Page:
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March 27, 2018

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2010 Inpatient PPS Final Rule Released

August 25, 2009:

Hospitals will receive a 2.1 percent payment increase rather than an anticipated 1.9 percent reduction under the inpatient prospective payment system (IPPS), according to the final rule for fiscal year (FY) 2010, which was released on July 31st. The final rule policy changes and payment rates will affect inpatient services in general acute care hospitals, as well as long-term care hospitals (LTCHs), beginning with discharges on October 1, 2009.

Hospitals also avoided a proposed documentation and coding adjustment that would account for increases in payments resulting from changes in hospital coding practices that are not considered representative of an increase in patient severity of illness. The Centers for Medicare & Medicaid Services’ (CMS) proposed adjustment would have penalized hospitals without a clinical documentation improvement (CDI) program.

Medicare severity diagnosis-related groups (MS-DRGs) were implemented in fiscal year 2008 to better account for patients’ severity of illness. Because hospitals were expected to change their coding practices as they implemented the new MS-DRGs, resulting in an increase in Medicare spending, CMS included adjustments to hospital rates through 2010 in the IPPS final rule for 2008.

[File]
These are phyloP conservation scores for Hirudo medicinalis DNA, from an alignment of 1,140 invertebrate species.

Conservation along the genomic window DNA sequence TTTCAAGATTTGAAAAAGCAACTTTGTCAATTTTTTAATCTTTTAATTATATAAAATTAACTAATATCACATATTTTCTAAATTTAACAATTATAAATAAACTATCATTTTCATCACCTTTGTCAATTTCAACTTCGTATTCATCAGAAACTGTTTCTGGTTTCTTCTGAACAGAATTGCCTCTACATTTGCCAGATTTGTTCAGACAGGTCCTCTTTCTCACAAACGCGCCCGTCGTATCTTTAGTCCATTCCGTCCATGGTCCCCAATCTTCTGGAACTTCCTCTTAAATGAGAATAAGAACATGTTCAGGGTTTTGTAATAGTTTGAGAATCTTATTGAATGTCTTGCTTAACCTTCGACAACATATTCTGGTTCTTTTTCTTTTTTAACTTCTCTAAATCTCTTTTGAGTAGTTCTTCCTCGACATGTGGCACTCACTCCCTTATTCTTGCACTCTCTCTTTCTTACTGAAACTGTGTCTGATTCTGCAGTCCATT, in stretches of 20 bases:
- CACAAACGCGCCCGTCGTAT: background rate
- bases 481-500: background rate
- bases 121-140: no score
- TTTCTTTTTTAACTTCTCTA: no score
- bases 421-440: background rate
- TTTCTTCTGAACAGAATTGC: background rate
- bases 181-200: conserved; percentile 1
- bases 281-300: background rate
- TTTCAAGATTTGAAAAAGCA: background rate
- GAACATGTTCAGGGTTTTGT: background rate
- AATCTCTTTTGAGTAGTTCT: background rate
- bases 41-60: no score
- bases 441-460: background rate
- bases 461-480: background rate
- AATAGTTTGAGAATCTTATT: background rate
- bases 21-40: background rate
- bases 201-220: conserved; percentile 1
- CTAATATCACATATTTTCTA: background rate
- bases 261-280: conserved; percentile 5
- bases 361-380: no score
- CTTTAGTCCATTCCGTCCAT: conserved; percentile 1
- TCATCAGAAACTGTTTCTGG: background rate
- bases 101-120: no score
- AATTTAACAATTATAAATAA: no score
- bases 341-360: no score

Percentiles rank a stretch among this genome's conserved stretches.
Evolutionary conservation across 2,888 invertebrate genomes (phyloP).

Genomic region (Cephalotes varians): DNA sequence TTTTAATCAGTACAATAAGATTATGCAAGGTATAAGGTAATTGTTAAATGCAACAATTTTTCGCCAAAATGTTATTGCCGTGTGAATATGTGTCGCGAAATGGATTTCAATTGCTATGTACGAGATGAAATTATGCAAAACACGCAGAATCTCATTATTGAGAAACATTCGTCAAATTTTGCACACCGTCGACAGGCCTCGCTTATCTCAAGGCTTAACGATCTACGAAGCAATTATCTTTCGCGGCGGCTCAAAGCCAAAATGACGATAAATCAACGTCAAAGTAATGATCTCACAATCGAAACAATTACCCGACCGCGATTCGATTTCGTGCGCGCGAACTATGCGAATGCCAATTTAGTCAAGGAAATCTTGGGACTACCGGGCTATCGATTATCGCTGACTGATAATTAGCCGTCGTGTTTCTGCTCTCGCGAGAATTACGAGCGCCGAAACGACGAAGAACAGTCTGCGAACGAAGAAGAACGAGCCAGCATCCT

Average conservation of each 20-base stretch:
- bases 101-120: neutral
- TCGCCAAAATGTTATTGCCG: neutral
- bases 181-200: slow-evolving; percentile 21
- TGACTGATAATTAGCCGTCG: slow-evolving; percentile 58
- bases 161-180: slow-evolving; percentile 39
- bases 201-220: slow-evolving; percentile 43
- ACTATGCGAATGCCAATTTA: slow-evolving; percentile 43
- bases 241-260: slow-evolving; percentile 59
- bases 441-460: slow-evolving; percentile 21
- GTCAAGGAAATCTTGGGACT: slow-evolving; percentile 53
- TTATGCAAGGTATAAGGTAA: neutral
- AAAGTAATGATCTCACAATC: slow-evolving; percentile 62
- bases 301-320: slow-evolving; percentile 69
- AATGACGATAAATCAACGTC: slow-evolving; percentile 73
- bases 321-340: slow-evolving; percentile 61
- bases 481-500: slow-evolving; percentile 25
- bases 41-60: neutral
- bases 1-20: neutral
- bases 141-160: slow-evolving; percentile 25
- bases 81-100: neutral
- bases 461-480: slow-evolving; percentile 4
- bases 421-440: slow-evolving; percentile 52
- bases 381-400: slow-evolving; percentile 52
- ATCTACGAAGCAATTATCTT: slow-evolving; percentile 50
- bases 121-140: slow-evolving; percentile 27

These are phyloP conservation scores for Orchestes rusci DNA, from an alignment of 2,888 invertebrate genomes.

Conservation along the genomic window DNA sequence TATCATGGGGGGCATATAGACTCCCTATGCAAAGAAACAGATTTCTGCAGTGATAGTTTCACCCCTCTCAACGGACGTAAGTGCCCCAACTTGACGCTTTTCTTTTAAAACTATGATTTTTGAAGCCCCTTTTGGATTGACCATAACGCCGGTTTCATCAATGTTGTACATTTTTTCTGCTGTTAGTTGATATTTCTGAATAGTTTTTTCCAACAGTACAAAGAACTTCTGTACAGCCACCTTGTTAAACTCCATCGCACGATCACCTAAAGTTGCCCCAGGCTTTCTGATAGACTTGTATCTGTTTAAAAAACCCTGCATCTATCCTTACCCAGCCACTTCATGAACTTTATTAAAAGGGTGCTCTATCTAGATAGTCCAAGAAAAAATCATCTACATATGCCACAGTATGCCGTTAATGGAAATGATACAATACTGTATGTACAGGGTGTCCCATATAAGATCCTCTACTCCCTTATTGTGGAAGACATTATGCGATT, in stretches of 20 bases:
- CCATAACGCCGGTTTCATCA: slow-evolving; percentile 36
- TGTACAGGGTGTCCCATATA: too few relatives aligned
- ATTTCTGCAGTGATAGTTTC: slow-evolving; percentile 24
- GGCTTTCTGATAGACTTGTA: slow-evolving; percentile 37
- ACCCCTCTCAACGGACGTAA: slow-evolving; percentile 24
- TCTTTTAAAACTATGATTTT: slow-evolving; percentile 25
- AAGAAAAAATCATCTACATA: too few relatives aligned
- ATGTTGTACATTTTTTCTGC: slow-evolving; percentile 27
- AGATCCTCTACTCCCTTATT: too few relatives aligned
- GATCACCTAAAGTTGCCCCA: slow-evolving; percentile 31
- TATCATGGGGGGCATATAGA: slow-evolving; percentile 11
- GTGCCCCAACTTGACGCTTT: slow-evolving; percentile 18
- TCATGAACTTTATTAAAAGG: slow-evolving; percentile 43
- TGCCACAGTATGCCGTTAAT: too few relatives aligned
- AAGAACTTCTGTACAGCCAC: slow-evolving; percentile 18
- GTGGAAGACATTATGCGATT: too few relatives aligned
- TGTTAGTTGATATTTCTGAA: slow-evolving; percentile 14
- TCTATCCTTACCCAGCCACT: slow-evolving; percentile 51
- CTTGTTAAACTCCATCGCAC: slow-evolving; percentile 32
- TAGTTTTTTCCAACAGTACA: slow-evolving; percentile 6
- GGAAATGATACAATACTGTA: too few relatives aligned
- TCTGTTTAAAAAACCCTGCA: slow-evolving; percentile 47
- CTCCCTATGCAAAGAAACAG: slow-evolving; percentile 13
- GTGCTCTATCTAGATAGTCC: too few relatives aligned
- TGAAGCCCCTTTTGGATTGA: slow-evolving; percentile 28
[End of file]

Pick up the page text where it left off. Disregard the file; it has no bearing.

Rate reductions in the proposed IPPS rule for 2010 were based on the anticipated increase in spending due to improved documentation and coding. Due to a lack of information on the documentation and coding effects for 2009 spending, CMS delayed implementation of the adjustment for 2010 until it has a full year of data and instead will consider phasing in adjustments beginning in fiscal 2011.

In response to the public comments, teaching hospitals will continue to receive the full capital indirect medical education (IME) adjustment in fiscal 2010. Based on updated analysis of hospital capital margins, as well as comments submitted in response to the proposed rule, CMS will not to go forward with full phase-out as previously planned.

The final rule also provides a 2.5 percent increase in payment rates for LTCHs, which treat patients who require a hospital inpatient level of care for an extended period of time, typically greater than 25 days. The LTCH update uses a special rate that reflects the different resources used by rehabilitation, psychiatric, and long-term care hospitals. As with acute care hospitals, there will be no adjustment to the LTCH rates in 2010 to account for the effect of changes in coding and documentation. CMS did, however, finalize the proposed 0.5 percent reduction to the 2010 LTCH rates to account for increased spending resulting from changes in documentation and coding that occurred in fiscal 2007 under the previous DRG classification system.

Continuing CMS’s efforts for improved quality, the final rule adds four new quality measures that hospitals must report in 2010 to receive a full market basket update in 2011. Currently, hospitals that do not participate in the quality reporting program receive two percentage points less; so in FY 2010 nonreporting hospitals will receive only a 0.1 percent update. The new quality measurements involve postoperative urinary catheter infections and surgical patients with perioperative temperature management in addition to participation in two systematic clinical database registries: nursing sensitive care and stroke care.

The final rule is on display at the Federal Register under “Special Filings” at:
www.archives.gov/federal-register/public-inspection/index.html. It will be published in the August 27, 2009, Federal Register. Additional information can also be found at www.cms.hhs.gov/AcuteInpatientPPS/01_overview.asp.

Sarah A. Serling, CPC, CPC-H, CPC-I, CCS-P, CCS
Clinical/Technical Editor


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